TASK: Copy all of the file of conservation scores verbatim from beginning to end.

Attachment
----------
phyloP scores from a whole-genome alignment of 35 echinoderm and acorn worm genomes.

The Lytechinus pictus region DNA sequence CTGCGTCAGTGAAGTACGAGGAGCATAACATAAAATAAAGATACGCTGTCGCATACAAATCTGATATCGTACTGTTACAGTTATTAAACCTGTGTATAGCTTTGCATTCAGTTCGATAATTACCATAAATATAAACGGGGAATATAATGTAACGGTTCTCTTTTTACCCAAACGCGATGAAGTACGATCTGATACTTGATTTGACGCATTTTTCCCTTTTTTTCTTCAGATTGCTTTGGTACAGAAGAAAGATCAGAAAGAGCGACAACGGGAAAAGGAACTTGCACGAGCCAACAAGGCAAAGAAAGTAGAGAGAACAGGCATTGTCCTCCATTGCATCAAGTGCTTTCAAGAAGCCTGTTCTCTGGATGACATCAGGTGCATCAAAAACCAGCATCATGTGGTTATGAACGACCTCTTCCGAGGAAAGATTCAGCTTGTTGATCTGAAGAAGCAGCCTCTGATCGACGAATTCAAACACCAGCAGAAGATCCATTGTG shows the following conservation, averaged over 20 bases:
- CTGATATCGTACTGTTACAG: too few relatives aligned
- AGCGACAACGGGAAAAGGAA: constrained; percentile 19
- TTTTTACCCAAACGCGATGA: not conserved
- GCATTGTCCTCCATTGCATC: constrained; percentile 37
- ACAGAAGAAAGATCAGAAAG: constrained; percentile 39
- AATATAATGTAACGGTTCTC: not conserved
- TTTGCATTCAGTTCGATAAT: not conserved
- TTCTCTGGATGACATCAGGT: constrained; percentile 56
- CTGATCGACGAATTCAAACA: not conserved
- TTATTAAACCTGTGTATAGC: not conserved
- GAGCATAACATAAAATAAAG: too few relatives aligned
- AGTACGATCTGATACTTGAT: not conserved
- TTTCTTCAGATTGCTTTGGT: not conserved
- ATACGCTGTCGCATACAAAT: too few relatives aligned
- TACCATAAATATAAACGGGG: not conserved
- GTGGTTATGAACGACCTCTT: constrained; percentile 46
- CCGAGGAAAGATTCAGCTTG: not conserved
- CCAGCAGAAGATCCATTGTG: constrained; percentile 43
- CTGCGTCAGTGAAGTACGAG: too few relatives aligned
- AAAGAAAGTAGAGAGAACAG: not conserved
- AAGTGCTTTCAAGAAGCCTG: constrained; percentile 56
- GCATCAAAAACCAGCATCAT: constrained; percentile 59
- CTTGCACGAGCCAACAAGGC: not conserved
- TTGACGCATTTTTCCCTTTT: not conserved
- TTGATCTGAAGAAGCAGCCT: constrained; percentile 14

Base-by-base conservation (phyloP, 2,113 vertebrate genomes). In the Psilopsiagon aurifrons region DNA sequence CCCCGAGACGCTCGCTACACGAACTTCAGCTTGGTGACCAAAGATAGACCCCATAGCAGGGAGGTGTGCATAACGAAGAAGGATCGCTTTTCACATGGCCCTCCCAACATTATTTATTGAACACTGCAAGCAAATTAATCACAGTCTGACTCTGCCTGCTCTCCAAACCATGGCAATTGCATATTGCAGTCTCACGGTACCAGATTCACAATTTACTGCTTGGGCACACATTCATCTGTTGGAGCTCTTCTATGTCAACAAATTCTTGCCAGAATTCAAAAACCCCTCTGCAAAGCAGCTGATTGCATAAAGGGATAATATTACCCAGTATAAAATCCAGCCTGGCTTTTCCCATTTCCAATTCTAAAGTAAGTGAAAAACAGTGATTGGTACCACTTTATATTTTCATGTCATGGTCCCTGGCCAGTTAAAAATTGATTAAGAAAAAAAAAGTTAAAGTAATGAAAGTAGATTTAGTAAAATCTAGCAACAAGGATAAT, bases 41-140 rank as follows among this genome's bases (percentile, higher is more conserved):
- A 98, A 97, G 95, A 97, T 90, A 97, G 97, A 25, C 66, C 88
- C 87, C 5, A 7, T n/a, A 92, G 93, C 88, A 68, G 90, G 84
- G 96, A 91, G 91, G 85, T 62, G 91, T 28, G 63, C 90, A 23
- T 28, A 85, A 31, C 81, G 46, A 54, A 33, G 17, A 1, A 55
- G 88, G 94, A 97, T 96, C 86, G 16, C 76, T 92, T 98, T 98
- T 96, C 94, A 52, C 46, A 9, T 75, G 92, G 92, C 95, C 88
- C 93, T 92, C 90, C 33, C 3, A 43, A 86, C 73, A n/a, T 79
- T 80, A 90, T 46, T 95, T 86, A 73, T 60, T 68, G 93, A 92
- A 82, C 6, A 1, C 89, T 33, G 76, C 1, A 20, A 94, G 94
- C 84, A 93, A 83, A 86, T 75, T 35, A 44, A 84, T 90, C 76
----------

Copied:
phyloP scores from a whole-genome alignment of 35 echinoderm and acorn worm genomes.

The Lytechinus pictus region DNA sequence CTGCGTCAGTGAAGTACGAGGAGCATAACATAAAATAAAGATACGCTGTCGCATACAAATCTGATATCGTACTGTTACAGTTATTAAACCTGTGTATAGCTTTGCATTCAGTTCGATAATTACCATAAATATAAACGGGGAATATAATGTAACGGTTCTCTTTTTACCCAAACGCGATGAAGTACGATCTGATACTTGATTTGACGCATTTTTCCCTTTTTTTCTTCAGATTGCTTTGGTACAGAAGAAAGATCAGAAAGAGCGACAACGGGAAAAGGAACTTGCACGAGCCAACAAGGCAAAGAAAGTAGAGAGAACAGGCATTGTCCTCCATTGCATCAAGTGCTTTCAAGAAGCCTGTTCTCTGGATGACATCAGGTGCATCAAAAACCAGCATCATGTGGTTATGAACGACCTCTTCCGAGGAAAGATTCAGCTTGTTGATCTGAAGAAGCAGCCTCTGATCGACGAATTCAAACACCAGCAGAAGATCCATTGTG shows the following conservation, averaged over 20 bases:
- CTGATATCGTACTGTTACAG: too few relatives aligned
- AGCGACAACGGGAAAAGGAA: constrained; percentile 19
- TTTTTACCCAAACGCGATGA: not conserved
- GCATTGTCCTCCATTGCATC: constrained; percentile 37
- ACAGAAGAAAGATCAGAAAG: constrained; percentile 39
- AATATAATGTAACGGTTCTC: not conserved
- TTTGCATTCAGTTCGATAAT: not conserved
- TTCTCTGGATGACATCAGGT: constrained; percentile 56
- CTGATCGACGAATTCAAACA: not conserved
- TTATTAAACCTGTGTATAGC: not conserved
- GAGCATAACATAAAATAAAG: too few relatives aligned
- AGTACGATCTGATACTTGAT: not conserved
- TTTCTTCAGATTGCTTTGGT: not conserved
- ATACGCTGTCGCATACAAAT: too few relatives aligned
- TACCATAAATATAAACGGGG: not conserved
- GTGGTTATGAACGACCTCTT: constrained; percentile 46
- CCGAGGAAAGATTCAGCTTG: not conserved
- CCAGCAGAAGATCCATTGTG: constrained; percentile 43
- CTGCGTCAGTGAAGTACGAG: too few relatives aligned
- AAAGAAAGTAGAGAGAACAG: not conserved
- AAGTGCTTTCAAGAAGCCTG: constrained; percentile 56
- GCATCAAAAACCAGCATCAT: constrained; percentile 59
- CTTGCACGAGCCAACAAGGC: not conserved
- TTGACGCATTTTTCCCTTTT: not conserved
- TTGATCTGAAGAAGCAGCCT: constrained; percentile 14

Base-by-base conservation (phyloP, 2,113 vertebrate genomes). In the Psilopsiagon aurifrons region DNA sequence CCCCGAGACGCTCGCTACACGAACTTCAGCTTGGTGACCAAAGATAGACCCCATAGCAGGGAGGTGTGCATAACGAAGAAGGATCGCTTTTCACATGGCCCTCCCAACATTATTTATTGAACACTGCAAGCAAATTAATCACAGTCTGACTCTGCCTGCTCTCCAAACCATGGCAATTGCATATTGCAGTCTCACGGTACCAGATTCACAATTTACTGCTTGGGCACACATTCATCTGTTGGAGCTCTTCTATGTCAACAAATTCTTGCCAGAATTCAAAAACCCCTCTGCAAAGCAGCTGATTGCATAAAGGGATAATATTACCCAGTATAAAATCCAGCCTGGCTTTTCCCATTTCCAATTCTAAAGTAAGTGAAAAACAGTGATTGGTACCACTTTATATTTTCATGTCATGGTCCCTGGCCAGTTAAAAATTGATTAAGAAAAAAAAAGTTAAAGTAATGAAAGTAGATTTAGTAAAATCTAGCAACAAGGATAAT, bases 41-140 rank as follows among this genome's bases (percentile, higher is more conserved):
- A 98, A 97, G 95, A 97, T 90, A 97, G 97, A 25, C 66, C 88
- C 87, C 5, A 7, T n/a, A 92, G 93, C 88, A 68, G 90, G 84
- G 96, A 91, G 91, G 85, T 62, G 91, T 28, G 63, C 90, A 23
- T 28, A 85, A 31, C 81, G 46, A 54, A 33, G 17, A 1, A 55
- G 88, G 94, A 97, T 96, C 86, G 16, C 76, T 92, T 98, T 98
- T 96, C 94, A 52, C 46, A 9, T 75, G 92, G 92, C 95, C 88
- C 93, T 92, C 90, C 33, C 3, A 43, A 86, C 73, A n/a, T 79
- T 80, A 90, T 46, T 95, T 86, A 73, T 60, T 68, G 93, A 92
- A 82, C 6, A 1, C 89, T 33, G 76, C 1, A 20, A 94, G 94
- C 84, A 93, A 83, A 86, T 75, T 35, A 44, A 84, T 90, C 76